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Territory Days returns for Memorial Day weekend | Arts and Entertainment

Old Colorado City was once the subject of a John Wayne movie.

The tiny town, tucked away between what is now Colorado Springs and Manitou Springs, was then known as Colorado City and was teeming with gambling establishments, brothels, and saloons. Indian camps dotted the landscape, cowboys roamed about on their steeds, and Laura Bell McDaniel was a madam of street authority.

Founded in 1859, Colorado City briefly served as the territorial capital and Colorado’s center of wealth due to the gold flowing from Cripple Creek. It was the miners’ first stop on their way down the mountain, where they spent their newfound wealth on hedonistic entertainment.

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And we celebrate its rich history every year (with the exception of the last two) with Territory Days, when a free Memorial Day Weekend Festival takes place along Colorado Avenue, between 23rd and 27th Streets.

“This is a celebration of the original territorial capital of Colorado and everything that comes with it,” said Jim Weir, president of Promotions and organizer of Territory Days.

You can still see some of the history today if you walk through Bancroft Park in the heart of Old Colorado City. The old Garvin cabin, built by Dr. Charles Garvin in 1859, was used as a territorial metropolitan building until government officials arrived from Washington, D.C. They toured the primitive cabin before heading down the road to Denver, where people showed off the grander building and told the DC group they would give it up to become the state capital.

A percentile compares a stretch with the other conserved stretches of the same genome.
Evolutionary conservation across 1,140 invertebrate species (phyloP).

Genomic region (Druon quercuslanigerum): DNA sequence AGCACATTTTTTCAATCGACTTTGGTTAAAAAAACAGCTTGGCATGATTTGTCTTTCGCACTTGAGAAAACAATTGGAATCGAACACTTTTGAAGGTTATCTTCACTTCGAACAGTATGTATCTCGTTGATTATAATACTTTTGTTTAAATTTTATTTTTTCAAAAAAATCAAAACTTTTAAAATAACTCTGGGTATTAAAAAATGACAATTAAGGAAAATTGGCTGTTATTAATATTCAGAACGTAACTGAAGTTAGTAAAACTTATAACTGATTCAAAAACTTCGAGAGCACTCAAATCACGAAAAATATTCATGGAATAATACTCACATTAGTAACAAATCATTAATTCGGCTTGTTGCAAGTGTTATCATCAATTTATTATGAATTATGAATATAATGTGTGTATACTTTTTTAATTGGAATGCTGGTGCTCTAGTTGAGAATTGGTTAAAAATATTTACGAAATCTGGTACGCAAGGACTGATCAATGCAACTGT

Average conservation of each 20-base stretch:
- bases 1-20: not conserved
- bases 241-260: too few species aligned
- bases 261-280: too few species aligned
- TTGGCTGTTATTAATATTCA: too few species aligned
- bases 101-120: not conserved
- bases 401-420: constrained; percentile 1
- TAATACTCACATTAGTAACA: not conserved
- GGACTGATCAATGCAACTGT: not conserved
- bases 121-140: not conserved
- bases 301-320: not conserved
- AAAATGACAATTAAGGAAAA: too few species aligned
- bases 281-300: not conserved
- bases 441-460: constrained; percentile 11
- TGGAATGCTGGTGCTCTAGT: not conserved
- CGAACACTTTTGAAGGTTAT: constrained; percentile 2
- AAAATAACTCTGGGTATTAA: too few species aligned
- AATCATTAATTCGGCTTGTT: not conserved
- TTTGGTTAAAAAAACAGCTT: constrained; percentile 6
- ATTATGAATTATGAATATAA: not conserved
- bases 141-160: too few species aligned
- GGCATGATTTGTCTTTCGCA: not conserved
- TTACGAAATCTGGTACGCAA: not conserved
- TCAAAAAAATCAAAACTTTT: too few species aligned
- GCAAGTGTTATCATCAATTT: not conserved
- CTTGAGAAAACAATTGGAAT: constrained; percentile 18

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A few years later, in 1917, Colorado City’s history came to an end when it was annexed to Colorado Springs.

This year’s event is especially important for Wear as it is the first festival since 2019 not to be canceled due to the pandemic.

“Two years of cancellation is almost like starting over,” Weir said. “We have a full schedule of groups, a full range of providers, features and entertainment. We look forward to what will look like traditional, regular Territory Days.”

Visitors can expect all the music, homemade craft vendors, festival food, and beer garden adventures from yesteryear. Minor changes include more seating for spectators in Bancroft Park due to renovations over the past three years and an expanded children’s area.

Irish all-female musical ensemble Celtic Woman will perform in Colorado Springs.

Parking can be a struggle. Visitors are encouraged to use the free shuttle service from Coronado High School during the weekend. Or ride your bike or a bike from PikeRide, an electric bike delivery company. The nonprofit will offer a free bike valet for bike users, and if you ride Pike-Ride to its bike tent, your ride will be paid upon arrival.

Wear loves the festival for the amount of free entertainment on the three stages.

“It’s not like most of your music festivals, where tickets cost hundreds of dollars,” he said. “If you can get down there, you won’t have to spend a dime. There is no other festival in this region that features as many and types of vendors and bands as Territory Days.”

Contact writer: 636-0270

Contact writer: 636-0270

Contact writer: 636-0270

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